This isn’t to criticize her in any way. Alison Krauss didn’t so much leave the bluegrass scene as transcend it. She still incorporates that style into her work, but for most of this decade, what she’s been doing is pretty much genreless, though the country music industry (not counting radio) does its best to claim her as much as they can. And she is a country music icon, even though she’s never made a deliberate attempt to be one. She’s been embraced “as is”, which is no small feat in itself.

  6. I’ve been trying to see her live for a few years now but haven’t been able to catch her show. My grandfather just recently saw her and he says it’s the best live show he’s ever seen. I was wondering wether or not she’d make the list.

  7. It is not a knock against Alison Krausee to feel that her voice is behind that of Rhonda Vincent (and also Cia Cherryholme). Rhonda has a lovely shimmering voice that harmonizes well and sings lead effectively. What she does not have is the raw power of a Connie Smith or Rhonda Vincent.

    Recent albums have also shown Ms Vincent to be an effective songwriter. One of these days country audiences will re-discover Rhonda Vincent the way “Classic Country” audiences already have

  8. Vincent is an interesting case for me. Her talent is obvious (I agree with Paul that Vincent has a more powerful voice than Alison Krauss, though I’d still argue that Krauss is the better “technical” singer), but there’s just very little of her material that I really care for.

    I wonder if I’ve not heard the right albums, so I’m eager to check out those that have been listed here and would gladly take any further recommendations. She’s someone I want to like, but something just hasn’t clicked. I love her voice, and I love bluegrass (and she and The Rage play some of the very best), but the songs just leave me cold. Still, based on her talent and her huge influence and popularity within the bluegrass genre, she definitely merits her inclusion on this list.

  9. Jonathan,

    I really liked the Vincent single “If Heartaches Had Wings.” I don’t have an ear for pure bluegrass so I have a similar reaction to Vincent myself.

  10. Me Too. I like her voice, I love bluegrass (but know nothing about it) and enjoyed her show at the festival. I’m just not actually wild about her songs.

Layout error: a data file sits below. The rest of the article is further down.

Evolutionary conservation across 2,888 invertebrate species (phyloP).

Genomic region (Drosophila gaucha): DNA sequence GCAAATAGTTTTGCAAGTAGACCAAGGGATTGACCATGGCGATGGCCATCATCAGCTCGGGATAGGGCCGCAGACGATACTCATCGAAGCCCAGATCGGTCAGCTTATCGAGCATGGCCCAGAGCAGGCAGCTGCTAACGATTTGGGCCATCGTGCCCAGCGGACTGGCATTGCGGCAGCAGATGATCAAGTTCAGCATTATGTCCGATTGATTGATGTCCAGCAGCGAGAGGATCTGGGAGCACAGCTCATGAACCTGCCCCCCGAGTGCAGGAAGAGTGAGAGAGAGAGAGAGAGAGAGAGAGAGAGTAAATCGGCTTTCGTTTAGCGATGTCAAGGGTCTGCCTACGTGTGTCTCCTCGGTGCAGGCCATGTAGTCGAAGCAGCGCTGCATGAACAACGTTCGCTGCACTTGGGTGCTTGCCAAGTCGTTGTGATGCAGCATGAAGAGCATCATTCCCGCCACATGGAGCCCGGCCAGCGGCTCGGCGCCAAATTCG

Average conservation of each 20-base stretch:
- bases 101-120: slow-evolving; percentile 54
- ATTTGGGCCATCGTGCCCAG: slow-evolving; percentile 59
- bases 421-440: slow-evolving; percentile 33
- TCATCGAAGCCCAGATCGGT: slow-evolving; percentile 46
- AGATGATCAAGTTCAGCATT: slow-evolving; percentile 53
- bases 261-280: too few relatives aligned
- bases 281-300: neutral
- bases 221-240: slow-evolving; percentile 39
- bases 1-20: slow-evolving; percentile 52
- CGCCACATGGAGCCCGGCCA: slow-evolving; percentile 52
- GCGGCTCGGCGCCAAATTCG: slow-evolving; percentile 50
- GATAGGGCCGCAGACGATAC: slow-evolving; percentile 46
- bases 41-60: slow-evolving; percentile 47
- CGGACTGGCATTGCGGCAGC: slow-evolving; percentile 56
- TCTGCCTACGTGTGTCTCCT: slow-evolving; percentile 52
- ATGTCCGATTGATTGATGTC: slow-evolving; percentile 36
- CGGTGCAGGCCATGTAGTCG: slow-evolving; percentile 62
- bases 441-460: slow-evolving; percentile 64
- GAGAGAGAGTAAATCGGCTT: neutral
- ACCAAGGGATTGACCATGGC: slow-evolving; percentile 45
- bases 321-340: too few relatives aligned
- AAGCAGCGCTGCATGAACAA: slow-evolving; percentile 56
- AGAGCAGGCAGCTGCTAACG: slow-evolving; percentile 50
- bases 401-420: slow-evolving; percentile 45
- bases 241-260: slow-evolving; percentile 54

11. it is difficult to separate the singer from the songs and it can cloud one’s evaluation of the artist. I find that most of Alison Krauss’s albums bore me because she has little concept of how to construct an album – too often there simply are too many slow songs in a row, I know she can handle the uptempo stuff fairly well but she seems to shy away from it , not only for her own albums but also on albums she has produced for other artists

    I love Alan Jackson and have all of his CDs. I really liked most of the songs on LIKE RED ON A ROSE, but the album was far less than the sum of its parts, not only in my estimation but in the eyes of most “Classic Country” and traditional Country fans I’ve met

    Anyway, Rhonda Vincent’s songs get little airplay on County radio, so many of her best songs never become known outside of bluegrass circles. The concept of a hit single, while given lip service, isn’t nearly as important as it is in country music circles. Also bluegrass acts are judged as much on how well they handle old material as they are on newer material. Most bluegrass CDs contain at least one or two nods to the pioneers of bluegrass and country music, something rarely encountered on country albums these days. Rhonda handles the classics (such as Jimmy Martin’s “Hit Parade of Love”) as well as she handles the newer stuff , something I don’t know can be said of today’s country acts

    Anyway, you do have her ranked in a reasonable spot among the 100 Greatest Women, and I too would rank Alison Krauss above her, but for reasons other than their relative talents.

  12. Paul, I have the same problem with Alison. I absolutely love her voice; I could listen to it all day. It’s probably my favorite female voice, In fact. However, I wish she would add some more tempo to her catalog. Like you said, when she does, she does it well, but it seems as though she would prefer not to do it. So, it’s what ultimately keeps me from popping in a whole CD of hers.

  13. Rhonda Vincent is Real! She sings, plays, entertains – both live and in the studio, and doesn’t shy away from her fans when it’s over. She is able to descern great talent, hence her awesome backing band, THE RAGE, and knows her way around the production studio as well as seen in her excellent choice of guests she includes on her albums. Rhonda holds her own with a band or as solo number with just an acoustic guitar.

    Rhonda is beautiful and friendly, knowing how to be cool, but also down to earth. She is accessable to both professional music personalities as well as her national and ever growing worldwide fan base. Rhonda holds family and traditional values in high esteem, and is very appreciative and respectful of those who have helped her along the way. Always ready to greet new fans, plainly put, Rhonda Vincent is a “people person”.